March 2017

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prevent caregiver burnout

Caring for someone who is chronically ill or who has mobility issues is a labor of love. However, the desire to do your best for a loved one needing care can lead to burnout. Unfortunately, burnout is very common among people who are long-term caregivers. How can you prevent burnout if you are a caregiver? What can you do if you notice the first signs of burnout?

The Signs of Caregiver Burnout

Sometimes, it can be difficult to notice the early signs of burnout. Caregivers are usually so caught up in caring for an ill person that they forget about themselves. The first sign of caregiver burnout could be something as simple as someone making a comment that you have been looking very tired lately.

There are a few general signs of caregiver burnout:

  • Increase in smoking or alcohol consumption
  • Having to rely on medication to get through the day or fall asleep
  • Starting to put on extra weight because of overeating
  • Can’t remember the last time you had some fun

If you are a long-term caregiver and you have noticed some of these symptoms, then it’s important to seek extra help.

How to Stop Caregiver Burnout and Prevent it

Here are some practical ways that you can stop burnout if you have been feeling stressed caring for someone. These tips can also help you prevent suffering from burnout in the future.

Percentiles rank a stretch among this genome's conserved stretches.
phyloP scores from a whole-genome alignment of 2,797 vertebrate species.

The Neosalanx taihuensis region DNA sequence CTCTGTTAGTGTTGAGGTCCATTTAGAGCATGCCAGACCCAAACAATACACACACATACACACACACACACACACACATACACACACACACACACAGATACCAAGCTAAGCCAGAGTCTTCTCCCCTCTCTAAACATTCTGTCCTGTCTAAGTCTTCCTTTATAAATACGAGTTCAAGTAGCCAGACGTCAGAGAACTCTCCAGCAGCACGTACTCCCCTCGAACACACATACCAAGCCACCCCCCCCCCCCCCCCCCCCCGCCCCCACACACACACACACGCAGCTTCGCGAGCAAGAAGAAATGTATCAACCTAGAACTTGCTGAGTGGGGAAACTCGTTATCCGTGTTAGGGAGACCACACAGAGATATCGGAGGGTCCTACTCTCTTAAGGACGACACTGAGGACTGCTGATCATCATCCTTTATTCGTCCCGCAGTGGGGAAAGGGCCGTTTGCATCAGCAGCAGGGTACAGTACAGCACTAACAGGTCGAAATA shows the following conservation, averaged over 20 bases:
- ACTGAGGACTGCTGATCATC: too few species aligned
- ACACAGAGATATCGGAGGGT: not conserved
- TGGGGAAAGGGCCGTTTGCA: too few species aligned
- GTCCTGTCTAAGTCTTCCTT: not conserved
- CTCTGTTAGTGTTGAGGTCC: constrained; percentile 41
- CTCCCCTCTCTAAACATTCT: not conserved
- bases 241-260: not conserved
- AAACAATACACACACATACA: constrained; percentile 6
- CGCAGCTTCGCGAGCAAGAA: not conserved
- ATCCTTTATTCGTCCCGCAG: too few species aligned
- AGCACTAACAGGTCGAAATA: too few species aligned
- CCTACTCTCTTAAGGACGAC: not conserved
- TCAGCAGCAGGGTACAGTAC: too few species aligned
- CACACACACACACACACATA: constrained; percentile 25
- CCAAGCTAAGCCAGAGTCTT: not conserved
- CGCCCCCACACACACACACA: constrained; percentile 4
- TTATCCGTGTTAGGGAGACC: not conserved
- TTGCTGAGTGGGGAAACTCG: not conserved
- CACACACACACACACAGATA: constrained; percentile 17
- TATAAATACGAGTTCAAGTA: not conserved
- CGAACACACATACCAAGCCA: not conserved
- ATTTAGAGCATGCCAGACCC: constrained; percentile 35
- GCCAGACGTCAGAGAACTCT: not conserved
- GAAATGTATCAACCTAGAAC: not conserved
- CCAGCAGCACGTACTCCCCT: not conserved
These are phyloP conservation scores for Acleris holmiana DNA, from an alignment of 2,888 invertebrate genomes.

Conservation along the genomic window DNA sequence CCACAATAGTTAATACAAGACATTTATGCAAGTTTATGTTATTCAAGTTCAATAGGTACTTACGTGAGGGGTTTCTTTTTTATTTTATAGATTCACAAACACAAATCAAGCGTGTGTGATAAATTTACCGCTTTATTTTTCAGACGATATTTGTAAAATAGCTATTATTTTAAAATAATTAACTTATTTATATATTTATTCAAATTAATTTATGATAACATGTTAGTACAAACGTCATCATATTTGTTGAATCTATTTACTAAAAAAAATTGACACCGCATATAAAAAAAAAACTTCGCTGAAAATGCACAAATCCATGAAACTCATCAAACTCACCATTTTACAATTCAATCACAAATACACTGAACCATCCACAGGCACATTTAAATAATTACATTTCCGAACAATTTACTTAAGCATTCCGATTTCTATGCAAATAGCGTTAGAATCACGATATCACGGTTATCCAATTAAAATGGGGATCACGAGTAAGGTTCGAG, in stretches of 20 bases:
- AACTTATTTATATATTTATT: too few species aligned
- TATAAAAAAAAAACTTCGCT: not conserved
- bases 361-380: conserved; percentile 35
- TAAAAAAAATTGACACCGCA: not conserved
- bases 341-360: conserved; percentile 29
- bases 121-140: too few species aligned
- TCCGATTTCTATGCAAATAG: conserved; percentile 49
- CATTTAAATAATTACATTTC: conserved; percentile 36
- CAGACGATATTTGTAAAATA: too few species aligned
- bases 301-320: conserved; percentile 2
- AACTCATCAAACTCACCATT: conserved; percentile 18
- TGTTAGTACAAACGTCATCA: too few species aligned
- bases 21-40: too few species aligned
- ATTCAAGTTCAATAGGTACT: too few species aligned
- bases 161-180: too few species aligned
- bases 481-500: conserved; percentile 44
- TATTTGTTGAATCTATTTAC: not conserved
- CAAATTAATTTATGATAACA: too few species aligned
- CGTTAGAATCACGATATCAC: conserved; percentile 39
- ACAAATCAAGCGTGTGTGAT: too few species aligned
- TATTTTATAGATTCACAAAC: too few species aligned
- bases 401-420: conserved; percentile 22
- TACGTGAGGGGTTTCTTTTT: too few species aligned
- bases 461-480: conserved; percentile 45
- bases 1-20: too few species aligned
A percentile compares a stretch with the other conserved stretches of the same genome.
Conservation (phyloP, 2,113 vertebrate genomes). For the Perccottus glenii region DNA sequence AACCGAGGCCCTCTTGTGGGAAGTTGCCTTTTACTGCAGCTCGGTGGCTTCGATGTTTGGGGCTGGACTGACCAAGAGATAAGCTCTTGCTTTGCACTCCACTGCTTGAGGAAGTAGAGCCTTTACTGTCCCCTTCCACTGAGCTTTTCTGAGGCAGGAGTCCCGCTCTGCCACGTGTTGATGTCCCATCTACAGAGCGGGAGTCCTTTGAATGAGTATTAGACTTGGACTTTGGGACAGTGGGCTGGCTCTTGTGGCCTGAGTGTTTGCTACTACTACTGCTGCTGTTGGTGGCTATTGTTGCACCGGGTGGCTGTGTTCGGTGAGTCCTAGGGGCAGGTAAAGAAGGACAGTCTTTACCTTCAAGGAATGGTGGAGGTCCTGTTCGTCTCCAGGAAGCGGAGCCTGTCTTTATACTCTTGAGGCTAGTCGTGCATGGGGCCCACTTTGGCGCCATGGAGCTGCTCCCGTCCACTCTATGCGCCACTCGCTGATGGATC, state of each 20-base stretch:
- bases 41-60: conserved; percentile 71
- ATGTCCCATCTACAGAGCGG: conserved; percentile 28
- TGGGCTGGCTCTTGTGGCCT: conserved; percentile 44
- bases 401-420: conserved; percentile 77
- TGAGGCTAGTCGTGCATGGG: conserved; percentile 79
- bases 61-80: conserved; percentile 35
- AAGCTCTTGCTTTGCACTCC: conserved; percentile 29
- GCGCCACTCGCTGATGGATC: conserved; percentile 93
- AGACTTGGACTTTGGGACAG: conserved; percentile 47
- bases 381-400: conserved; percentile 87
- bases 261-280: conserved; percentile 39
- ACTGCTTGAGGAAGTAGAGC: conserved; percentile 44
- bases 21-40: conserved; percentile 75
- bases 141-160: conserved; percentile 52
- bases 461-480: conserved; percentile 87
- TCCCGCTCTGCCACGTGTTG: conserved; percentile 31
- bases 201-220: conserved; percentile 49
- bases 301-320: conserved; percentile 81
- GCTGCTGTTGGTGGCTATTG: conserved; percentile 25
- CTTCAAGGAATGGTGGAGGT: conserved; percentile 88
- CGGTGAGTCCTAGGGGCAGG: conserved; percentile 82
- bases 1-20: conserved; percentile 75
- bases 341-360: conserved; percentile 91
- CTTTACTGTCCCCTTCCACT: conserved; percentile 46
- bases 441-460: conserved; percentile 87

Enjoy a healthy lifestyle

It is a known fact that enjoying a healthy diet and regular exercise is one of the best ways to prevent stress and burnout. Make sure that you take brisk walks or engage in regular exercise 3-4 times a week. You will immediately feel better and it will also help with sleeping.

Confide in a friend

The old adage that a “problem shared is a problem halved” is certainly true if you have burnout. Talking about your feelings to a trusted friend may help put things in perspective and feel better. If you don’t have a friend to turn to, look for support groups or helplines in your area.

Relax your mind

Stress, negative thoughts and anxiety can build up in your mind and make coping with the long-term caring even more difficult. So, make sure and force your mind to relax and take a break from thinking about your caregiving duties.

There are many helpful resources on the Internet that can teach you stress-relief techniques. For example, even just controlling your breathing and visualizing calm scenes can help to prevent burnout.

Think of yourself

Remember, you can’t be of any use to anyone if you need care yourself. So, you need to remember that your own health is of utmost importance. If you have to take time out, take a break, or change your priorities to keep your mental balance, then you must do that.

Caregiving is a rewarding experience and a way to ease the pain of a loved relative. However, to continue doing that, you need to prevent burnout and look after your own health.

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